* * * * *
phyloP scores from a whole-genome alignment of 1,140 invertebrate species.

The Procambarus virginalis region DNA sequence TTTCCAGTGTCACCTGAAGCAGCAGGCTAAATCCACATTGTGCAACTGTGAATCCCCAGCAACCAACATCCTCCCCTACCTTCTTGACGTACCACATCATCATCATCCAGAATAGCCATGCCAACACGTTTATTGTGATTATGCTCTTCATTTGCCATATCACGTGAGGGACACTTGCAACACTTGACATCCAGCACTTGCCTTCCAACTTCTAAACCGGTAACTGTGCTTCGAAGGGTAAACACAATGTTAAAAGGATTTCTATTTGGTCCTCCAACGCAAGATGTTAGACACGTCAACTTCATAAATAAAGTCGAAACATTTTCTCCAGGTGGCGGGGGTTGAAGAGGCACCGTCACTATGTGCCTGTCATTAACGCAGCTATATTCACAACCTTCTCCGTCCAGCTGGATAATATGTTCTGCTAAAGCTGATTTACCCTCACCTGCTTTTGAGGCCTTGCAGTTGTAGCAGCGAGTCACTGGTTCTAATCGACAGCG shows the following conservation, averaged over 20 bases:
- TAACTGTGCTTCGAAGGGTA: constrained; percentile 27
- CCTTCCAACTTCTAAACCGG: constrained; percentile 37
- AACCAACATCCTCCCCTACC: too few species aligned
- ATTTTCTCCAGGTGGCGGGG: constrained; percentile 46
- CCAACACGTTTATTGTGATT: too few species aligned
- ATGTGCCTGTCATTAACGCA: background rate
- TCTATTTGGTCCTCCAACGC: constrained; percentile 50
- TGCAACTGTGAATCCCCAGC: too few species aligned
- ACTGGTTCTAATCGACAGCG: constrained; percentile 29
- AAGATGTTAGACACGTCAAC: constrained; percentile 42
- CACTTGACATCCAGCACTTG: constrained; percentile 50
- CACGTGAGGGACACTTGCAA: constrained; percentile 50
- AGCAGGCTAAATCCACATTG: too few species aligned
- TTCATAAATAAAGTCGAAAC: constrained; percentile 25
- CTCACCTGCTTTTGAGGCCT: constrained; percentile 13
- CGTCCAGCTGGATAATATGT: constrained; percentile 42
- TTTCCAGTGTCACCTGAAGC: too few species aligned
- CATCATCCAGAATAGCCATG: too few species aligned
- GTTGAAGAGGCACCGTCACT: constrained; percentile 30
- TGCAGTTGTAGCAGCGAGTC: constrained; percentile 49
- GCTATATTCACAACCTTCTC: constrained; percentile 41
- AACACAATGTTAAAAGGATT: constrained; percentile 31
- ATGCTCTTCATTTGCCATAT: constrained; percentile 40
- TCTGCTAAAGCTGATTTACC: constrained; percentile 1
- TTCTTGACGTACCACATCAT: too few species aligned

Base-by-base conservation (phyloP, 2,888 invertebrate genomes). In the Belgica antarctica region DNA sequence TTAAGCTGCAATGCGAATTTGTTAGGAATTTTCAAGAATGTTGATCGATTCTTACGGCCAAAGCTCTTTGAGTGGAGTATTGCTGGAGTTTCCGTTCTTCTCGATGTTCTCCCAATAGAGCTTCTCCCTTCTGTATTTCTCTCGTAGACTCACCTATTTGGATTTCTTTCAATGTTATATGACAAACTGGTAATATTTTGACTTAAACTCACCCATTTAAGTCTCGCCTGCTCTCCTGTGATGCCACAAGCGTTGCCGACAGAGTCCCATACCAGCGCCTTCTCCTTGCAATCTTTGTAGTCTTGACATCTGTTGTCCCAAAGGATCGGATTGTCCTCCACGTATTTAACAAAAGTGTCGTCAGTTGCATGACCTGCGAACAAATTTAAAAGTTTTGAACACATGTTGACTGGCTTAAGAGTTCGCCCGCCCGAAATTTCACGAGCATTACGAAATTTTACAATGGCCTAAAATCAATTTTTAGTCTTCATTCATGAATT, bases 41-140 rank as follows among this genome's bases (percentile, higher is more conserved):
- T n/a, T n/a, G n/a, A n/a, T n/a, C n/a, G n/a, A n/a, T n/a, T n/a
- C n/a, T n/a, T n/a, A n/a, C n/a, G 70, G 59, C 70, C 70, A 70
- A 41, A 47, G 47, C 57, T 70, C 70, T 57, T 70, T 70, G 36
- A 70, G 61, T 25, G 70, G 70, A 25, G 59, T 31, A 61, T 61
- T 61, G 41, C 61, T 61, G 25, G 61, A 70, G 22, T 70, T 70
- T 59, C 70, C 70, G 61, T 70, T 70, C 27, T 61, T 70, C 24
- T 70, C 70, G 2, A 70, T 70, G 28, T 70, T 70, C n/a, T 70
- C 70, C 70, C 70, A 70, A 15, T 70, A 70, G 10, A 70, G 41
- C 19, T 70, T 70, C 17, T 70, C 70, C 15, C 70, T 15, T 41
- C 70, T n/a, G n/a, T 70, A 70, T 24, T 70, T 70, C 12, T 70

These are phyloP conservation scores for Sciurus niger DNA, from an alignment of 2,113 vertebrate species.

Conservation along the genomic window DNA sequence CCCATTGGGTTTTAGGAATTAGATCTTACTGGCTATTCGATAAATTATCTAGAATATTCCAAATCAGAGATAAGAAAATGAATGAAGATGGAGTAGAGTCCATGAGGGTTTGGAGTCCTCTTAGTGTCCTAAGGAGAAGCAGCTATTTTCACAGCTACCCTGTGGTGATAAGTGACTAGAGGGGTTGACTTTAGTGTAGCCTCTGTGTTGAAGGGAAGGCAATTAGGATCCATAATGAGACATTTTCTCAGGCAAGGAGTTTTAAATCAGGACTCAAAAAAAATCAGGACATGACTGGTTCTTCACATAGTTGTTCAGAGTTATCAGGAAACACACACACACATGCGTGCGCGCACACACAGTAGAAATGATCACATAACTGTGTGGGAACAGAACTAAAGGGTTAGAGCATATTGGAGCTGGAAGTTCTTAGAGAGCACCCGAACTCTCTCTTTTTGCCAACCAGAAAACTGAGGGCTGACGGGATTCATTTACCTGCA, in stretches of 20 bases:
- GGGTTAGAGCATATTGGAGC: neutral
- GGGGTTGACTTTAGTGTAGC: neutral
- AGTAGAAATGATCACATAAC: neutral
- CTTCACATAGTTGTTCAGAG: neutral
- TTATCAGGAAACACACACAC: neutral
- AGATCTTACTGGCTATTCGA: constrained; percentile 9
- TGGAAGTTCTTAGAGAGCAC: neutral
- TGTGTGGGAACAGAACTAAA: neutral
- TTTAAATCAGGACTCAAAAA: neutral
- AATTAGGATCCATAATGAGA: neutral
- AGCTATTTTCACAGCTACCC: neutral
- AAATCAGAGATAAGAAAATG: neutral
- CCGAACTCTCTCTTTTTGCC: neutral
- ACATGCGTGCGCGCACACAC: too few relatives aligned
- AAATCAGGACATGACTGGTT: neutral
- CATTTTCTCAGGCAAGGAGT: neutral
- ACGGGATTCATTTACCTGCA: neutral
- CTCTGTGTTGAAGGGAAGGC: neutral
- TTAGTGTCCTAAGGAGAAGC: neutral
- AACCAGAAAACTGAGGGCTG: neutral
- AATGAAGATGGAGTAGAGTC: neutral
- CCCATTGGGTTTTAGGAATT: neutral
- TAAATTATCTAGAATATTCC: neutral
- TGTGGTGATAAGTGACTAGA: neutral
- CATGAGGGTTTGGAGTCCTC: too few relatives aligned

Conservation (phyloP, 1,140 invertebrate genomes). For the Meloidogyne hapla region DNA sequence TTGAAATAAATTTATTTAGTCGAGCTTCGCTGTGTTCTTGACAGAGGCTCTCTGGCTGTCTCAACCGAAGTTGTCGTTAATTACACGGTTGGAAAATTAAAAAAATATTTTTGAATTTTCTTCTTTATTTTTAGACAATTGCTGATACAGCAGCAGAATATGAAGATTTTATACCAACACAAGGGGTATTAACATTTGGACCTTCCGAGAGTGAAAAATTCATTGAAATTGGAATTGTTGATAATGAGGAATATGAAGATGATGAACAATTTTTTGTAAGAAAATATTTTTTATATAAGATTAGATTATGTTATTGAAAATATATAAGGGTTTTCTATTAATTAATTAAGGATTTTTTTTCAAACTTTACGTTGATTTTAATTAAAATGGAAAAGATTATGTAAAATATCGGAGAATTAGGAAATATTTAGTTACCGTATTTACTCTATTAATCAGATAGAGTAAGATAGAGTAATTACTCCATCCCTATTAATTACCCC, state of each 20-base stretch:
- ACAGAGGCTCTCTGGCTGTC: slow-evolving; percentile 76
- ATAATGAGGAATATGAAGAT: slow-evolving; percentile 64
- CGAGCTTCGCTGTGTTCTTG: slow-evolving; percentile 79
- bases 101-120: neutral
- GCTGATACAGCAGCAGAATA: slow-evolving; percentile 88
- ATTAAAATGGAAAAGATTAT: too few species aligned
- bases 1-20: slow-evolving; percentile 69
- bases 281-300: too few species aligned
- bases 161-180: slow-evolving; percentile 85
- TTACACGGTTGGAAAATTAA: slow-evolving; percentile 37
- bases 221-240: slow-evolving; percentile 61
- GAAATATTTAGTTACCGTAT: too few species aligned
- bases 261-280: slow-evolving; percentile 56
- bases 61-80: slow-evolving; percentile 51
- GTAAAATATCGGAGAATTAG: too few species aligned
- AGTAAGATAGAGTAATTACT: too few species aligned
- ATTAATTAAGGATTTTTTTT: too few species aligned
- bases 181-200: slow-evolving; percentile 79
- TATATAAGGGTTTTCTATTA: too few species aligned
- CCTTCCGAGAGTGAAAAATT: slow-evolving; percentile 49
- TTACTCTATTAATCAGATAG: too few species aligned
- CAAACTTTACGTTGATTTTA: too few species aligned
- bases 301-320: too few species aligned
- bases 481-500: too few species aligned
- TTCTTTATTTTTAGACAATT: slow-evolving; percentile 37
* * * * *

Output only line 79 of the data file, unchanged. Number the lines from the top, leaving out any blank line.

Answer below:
- bases 261-280: slow-evolving; percentile 56